Elections in the UK traditionally take place every four or five years.
However, in October, lawmakers voted for the second snap poll in as many years.
It is the first winter election since 1974 and the first to take place in
December since 1923.
Anyone aged 18 or over is eligible to vote, as long as they
are a British citizen or qualifying citizen of the Commonwealth or Republic of
Ireland and have registered to vote. Registration closed on November 26.
People do not need a polling card to be able to vote but will need to give
their name and address at their local polling station. People can only vote for
one candidate or their ballot paper will not be counted.
PM Boris Johnson has cast his vote – he visited a polling station in central
London, taking his dog, Dilyn, along with him, and Labor leader Jeremy Corbyn voted
in north London.
Brexit Party leader Nigel Farage has used a postal vote.
Many people have already put a cross next to the name of their favored candidate by voting by post – more than seven million people used a postal vote two years ago.
UK’s PM David Cameron has announced he will step down by October after Britain voted to leave the EU.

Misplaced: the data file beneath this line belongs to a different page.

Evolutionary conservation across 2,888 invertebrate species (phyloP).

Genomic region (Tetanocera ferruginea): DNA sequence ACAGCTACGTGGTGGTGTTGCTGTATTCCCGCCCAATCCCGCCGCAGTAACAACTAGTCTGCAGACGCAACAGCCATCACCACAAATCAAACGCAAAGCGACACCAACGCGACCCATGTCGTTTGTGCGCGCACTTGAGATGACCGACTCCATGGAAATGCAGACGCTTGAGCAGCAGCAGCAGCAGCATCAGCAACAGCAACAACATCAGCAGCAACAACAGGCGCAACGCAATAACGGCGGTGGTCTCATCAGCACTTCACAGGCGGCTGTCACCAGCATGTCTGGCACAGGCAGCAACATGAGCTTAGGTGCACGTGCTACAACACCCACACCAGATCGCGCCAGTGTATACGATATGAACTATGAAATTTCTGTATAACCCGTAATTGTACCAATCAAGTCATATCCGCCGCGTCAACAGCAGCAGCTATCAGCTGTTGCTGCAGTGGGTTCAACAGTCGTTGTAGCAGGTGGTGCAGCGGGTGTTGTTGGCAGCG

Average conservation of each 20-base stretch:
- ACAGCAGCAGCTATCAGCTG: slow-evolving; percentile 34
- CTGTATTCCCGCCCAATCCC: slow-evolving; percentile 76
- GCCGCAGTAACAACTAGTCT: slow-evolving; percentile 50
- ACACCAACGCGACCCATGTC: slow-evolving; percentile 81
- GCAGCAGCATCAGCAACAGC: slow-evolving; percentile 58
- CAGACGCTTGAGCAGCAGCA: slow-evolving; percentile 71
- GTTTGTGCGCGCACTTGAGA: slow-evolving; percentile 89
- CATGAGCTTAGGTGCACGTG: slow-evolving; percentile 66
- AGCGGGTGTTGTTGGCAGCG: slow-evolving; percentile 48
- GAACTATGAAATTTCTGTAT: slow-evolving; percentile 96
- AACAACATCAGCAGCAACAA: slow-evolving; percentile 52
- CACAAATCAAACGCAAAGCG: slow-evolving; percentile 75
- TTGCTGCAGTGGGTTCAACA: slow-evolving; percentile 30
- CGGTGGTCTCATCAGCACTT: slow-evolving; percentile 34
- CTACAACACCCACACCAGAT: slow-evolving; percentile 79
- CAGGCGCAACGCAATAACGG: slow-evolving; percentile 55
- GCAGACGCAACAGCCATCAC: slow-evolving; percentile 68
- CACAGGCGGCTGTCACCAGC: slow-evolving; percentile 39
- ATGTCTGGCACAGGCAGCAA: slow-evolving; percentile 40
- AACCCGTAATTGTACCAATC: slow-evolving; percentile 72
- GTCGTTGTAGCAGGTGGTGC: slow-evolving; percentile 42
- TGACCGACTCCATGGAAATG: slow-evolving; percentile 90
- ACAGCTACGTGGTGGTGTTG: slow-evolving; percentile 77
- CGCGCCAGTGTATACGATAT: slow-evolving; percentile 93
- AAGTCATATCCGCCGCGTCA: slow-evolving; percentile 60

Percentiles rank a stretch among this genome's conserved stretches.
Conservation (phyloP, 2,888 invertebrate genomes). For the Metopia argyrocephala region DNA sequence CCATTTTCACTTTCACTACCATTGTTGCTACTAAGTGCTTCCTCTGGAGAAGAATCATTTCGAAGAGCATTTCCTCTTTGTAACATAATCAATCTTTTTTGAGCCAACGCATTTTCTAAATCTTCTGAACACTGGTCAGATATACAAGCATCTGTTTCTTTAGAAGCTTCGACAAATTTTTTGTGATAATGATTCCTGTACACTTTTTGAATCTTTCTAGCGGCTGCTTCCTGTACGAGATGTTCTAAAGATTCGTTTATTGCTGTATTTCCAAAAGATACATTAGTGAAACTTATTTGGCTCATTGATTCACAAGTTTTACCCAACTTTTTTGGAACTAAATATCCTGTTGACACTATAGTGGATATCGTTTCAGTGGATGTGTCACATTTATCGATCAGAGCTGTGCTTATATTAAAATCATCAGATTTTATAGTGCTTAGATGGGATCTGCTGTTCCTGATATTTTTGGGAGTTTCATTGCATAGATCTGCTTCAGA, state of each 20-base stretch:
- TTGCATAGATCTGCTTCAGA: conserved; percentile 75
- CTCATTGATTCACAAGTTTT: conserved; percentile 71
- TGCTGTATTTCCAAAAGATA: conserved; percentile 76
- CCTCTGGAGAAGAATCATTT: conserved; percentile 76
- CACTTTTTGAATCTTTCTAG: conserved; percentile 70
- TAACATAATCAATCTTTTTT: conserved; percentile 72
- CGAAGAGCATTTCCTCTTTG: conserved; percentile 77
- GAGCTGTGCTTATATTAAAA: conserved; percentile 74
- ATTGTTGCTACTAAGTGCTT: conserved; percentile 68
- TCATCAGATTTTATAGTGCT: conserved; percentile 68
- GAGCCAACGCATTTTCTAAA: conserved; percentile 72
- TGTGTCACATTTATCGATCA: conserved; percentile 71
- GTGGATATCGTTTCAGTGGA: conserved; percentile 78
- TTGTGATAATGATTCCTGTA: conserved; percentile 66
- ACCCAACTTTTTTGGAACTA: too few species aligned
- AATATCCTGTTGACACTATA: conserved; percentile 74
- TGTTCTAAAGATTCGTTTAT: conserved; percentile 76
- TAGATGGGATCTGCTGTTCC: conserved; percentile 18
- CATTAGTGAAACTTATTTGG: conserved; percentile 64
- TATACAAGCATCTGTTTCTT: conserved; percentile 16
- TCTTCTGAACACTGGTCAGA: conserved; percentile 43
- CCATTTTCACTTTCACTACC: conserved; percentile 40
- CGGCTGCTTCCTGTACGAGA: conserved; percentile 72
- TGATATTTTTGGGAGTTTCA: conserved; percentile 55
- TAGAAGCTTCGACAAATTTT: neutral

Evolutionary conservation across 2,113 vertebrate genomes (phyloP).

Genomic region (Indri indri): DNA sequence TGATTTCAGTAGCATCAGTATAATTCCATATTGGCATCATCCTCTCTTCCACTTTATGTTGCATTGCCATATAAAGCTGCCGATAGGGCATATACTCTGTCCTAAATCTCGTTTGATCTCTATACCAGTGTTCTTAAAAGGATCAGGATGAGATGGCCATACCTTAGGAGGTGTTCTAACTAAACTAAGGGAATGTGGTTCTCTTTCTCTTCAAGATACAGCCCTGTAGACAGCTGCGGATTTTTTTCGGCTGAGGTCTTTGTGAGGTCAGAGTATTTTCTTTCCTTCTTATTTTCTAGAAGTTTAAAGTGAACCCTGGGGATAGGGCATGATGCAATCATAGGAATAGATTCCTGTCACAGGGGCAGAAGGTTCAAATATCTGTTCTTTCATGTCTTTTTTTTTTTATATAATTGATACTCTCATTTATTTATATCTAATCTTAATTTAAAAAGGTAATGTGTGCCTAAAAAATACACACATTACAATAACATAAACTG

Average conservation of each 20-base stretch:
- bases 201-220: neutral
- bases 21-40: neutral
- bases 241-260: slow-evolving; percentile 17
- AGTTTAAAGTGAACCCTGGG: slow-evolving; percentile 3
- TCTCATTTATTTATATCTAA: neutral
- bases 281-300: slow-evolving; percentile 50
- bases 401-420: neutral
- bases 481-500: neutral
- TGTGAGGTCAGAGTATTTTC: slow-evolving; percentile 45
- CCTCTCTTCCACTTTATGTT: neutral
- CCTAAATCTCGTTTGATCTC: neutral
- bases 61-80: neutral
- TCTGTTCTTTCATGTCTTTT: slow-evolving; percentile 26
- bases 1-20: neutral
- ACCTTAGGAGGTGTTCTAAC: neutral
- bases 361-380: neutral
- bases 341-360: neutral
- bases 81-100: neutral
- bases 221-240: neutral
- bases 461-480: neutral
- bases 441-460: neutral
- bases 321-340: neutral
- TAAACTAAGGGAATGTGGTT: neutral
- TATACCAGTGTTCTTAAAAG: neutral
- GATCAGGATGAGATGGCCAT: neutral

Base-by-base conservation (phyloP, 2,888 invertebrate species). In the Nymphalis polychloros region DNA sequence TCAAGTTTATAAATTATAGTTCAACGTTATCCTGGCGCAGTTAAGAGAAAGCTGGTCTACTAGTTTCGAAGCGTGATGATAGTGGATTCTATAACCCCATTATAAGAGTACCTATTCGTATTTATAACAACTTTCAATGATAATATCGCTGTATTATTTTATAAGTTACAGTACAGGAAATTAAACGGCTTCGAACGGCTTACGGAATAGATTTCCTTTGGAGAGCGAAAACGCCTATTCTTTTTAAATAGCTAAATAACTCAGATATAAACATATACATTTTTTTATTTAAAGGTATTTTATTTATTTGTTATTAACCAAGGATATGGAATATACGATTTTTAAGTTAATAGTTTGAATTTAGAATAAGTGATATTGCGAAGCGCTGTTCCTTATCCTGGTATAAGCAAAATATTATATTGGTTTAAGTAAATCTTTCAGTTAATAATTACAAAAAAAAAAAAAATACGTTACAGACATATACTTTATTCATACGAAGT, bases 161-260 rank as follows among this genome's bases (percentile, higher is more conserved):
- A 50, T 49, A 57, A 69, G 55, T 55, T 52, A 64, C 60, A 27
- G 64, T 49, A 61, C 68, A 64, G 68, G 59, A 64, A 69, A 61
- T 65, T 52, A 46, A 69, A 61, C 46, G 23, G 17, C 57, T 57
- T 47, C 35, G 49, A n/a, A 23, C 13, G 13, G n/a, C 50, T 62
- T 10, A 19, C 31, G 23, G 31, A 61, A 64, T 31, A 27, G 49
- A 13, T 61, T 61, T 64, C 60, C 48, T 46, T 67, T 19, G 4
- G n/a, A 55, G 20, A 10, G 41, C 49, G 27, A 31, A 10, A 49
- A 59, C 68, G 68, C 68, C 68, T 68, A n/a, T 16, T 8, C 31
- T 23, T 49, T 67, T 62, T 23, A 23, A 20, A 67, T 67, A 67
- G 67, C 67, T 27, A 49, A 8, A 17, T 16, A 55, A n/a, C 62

In a statement outside Downing Street, David Cameron said he would attempt to “steady the ship” over the coming weeks and months but that “fresh leadership” was needed.
He had urged Britain to vote Remain but was defeated by 52% to 48% despite London, Scotland and Northern Ireland backing staying in.
UKIP leader Nigel Farage hailed it as the UK’s “independence day”.
The pound fell to its lowest level against the dollar since 1985 as the markets reacted to the results.
Photo Getty Images
Flanked by wife Samantha, PM David Cameron said he had informed Queen Elizabeth II of his decision to remain in place for the short term and to then hand over to a new prime minister by the time of the Conservative conference in October.
It would be for the new prime minister to carry out negotiations with the EU and invoke Article 50 of the Lisbon Treaty, which would give the UK two years to negotiate its withdrawal, David Cameron said.
“The British people have voted to leave the European Union and their will must be respected,” he said.
“The will of the British people is an instruction that must be delivered.”
The Brexit referendum turnout was 71.8% – with more than 30 million people voting – the highest turnout at a UK-wide vote since 1992.
Britain is set to be the first country to leave the EU since its formation – but the Leave vote does not immediately mean Britain ceases to be a member of the 28-nation bloc.
That process could take a minimum of two years, with Leave campaigners suggesting during the referendum campaign that it should not be completed until 2020 – the date of the next scheduled general election.
Once Article 50 has been triggered a country cannot rejoin without the consent of all member states.
The UK’s government will also have to negotiate its future trading relationship with the EU and fix trade deals with non-EU countries.
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